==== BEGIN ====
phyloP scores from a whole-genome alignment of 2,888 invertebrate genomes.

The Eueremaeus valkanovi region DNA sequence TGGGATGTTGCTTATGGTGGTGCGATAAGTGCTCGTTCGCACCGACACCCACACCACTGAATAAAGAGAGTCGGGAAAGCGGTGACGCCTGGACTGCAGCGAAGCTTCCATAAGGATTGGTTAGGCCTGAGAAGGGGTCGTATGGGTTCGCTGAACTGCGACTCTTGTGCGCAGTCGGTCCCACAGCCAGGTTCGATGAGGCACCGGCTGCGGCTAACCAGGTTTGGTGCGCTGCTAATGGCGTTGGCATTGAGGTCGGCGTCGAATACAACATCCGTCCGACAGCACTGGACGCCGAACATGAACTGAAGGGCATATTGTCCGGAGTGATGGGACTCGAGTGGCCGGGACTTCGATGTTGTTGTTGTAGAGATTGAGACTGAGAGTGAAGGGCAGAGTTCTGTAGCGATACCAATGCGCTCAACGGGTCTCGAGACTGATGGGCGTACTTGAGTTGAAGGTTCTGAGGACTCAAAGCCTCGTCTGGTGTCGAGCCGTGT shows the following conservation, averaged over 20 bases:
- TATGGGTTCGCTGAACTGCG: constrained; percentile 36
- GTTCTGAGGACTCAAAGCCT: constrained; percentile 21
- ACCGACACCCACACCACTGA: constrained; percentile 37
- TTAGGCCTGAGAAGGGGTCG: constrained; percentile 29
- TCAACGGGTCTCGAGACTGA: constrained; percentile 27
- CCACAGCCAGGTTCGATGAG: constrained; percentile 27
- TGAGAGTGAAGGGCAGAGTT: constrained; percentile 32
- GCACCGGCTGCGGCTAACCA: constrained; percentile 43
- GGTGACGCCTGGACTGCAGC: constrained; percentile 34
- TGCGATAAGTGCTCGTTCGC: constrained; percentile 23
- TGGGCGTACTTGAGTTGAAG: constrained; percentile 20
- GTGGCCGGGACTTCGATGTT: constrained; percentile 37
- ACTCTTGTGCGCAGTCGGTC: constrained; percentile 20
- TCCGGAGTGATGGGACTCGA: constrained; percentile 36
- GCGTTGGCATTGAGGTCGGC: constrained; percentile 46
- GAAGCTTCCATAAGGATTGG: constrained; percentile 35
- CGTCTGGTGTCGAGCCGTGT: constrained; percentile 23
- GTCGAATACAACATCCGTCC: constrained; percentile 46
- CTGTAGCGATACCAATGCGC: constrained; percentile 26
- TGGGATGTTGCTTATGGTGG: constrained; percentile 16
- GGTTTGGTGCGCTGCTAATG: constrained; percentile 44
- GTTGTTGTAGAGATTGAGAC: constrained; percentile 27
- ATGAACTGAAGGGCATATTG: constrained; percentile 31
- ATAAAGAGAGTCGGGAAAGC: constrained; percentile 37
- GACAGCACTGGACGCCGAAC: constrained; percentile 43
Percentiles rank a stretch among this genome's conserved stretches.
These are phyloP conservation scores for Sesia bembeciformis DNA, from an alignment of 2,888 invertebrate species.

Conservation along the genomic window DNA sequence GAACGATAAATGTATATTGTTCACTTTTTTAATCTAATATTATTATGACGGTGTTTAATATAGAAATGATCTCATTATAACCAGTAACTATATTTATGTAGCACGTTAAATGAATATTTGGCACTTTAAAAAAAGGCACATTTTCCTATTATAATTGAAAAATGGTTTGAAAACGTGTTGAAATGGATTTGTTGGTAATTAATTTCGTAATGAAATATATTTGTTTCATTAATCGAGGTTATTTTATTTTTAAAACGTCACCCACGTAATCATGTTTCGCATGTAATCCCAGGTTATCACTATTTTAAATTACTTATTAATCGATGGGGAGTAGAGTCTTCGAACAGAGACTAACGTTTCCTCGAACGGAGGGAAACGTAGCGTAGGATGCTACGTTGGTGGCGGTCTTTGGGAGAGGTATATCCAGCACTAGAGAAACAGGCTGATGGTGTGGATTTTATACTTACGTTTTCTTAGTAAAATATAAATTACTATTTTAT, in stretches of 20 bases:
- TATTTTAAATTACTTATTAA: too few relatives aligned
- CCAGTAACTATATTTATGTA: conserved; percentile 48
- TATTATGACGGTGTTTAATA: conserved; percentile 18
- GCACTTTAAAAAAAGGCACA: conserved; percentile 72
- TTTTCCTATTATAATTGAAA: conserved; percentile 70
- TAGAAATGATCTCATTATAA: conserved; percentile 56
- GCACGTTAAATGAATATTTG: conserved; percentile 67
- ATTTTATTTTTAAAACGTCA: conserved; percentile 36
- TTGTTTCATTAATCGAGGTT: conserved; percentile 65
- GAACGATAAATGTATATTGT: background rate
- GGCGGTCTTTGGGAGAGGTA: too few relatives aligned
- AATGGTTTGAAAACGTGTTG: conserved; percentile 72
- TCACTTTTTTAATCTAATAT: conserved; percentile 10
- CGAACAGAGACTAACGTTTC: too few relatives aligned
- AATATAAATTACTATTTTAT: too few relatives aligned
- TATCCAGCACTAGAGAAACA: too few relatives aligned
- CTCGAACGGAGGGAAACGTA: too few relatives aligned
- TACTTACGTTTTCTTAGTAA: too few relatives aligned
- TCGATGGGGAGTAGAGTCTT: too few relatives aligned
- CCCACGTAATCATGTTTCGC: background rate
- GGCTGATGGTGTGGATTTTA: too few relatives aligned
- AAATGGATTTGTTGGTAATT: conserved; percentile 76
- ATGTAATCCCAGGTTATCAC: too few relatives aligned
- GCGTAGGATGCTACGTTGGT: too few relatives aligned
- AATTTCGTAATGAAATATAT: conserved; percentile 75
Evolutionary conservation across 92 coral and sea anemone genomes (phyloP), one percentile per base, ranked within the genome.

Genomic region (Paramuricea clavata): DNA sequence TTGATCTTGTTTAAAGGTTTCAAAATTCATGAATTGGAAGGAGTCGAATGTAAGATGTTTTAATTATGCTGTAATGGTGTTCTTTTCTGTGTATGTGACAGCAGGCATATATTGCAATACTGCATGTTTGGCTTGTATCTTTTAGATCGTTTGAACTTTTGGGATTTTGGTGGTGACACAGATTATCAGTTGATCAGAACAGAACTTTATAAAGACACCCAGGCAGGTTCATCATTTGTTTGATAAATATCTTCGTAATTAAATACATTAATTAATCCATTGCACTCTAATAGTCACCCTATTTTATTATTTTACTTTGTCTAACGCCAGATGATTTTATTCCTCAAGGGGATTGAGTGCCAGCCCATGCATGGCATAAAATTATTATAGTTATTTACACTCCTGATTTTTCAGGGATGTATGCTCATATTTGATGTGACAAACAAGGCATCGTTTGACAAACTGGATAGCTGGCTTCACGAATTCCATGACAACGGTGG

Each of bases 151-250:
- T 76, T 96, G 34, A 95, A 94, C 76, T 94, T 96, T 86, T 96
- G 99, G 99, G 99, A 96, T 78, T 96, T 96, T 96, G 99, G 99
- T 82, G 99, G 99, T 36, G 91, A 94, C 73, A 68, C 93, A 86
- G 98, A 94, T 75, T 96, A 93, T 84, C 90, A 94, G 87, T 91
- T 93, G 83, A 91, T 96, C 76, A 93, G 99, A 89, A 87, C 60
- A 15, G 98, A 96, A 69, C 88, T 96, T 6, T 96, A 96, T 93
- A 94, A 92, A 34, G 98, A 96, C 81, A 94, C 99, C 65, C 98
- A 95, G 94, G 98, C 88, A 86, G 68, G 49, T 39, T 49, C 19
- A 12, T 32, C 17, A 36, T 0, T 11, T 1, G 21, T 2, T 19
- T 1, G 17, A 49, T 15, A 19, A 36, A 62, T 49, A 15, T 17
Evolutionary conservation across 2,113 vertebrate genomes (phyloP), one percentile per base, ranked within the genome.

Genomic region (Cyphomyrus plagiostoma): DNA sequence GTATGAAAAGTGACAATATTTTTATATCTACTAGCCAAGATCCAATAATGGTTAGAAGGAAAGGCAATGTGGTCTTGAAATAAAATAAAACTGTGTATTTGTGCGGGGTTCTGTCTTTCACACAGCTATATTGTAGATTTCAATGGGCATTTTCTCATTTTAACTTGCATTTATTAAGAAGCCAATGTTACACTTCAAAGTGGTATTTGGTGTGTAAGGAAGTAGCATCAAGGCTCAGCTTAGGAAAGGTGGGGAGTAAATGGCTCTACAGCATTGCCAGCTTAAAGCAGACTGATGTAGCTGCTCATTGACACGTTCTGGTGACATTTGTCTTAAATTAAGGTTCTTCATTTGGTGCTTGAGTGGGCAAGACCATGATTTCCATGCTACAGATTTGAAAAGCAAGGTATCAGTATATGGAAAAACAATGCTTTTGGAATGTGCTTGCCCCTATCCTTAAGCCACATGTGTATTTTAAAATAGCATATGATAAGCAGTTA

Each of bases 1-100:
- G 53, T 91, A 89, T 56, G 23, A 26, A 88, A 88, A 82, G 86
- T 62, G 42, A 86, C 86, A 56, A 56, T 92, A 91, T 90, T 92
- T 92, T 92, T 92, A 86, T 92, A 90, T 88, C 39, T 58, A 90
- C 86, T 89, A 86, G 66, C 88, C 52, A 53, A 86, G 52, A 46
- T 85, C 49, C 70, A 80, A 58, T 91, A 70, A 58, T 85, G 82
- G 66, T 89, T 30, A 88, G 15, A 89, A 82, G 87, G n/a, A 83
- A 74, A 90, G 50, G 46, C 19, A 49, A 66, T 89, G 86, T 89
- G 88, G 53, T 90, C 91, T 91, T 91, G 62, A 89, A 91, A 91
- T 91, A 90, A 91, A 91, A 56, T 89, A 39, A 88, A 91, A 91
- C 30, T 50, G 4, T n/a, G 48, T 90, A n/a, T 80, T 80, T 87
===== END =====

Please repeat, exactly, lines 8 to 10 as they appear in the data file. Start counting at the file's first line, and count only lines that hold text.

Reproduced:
- CCACAGCCAGGTTCGATGAG: constrained; percentile 27
- TGAGAGTGAAGGGCAGAGTT: constrained; percentile 32
- GCACCGGCTGCGGCTAACCA: constrained; percentile 43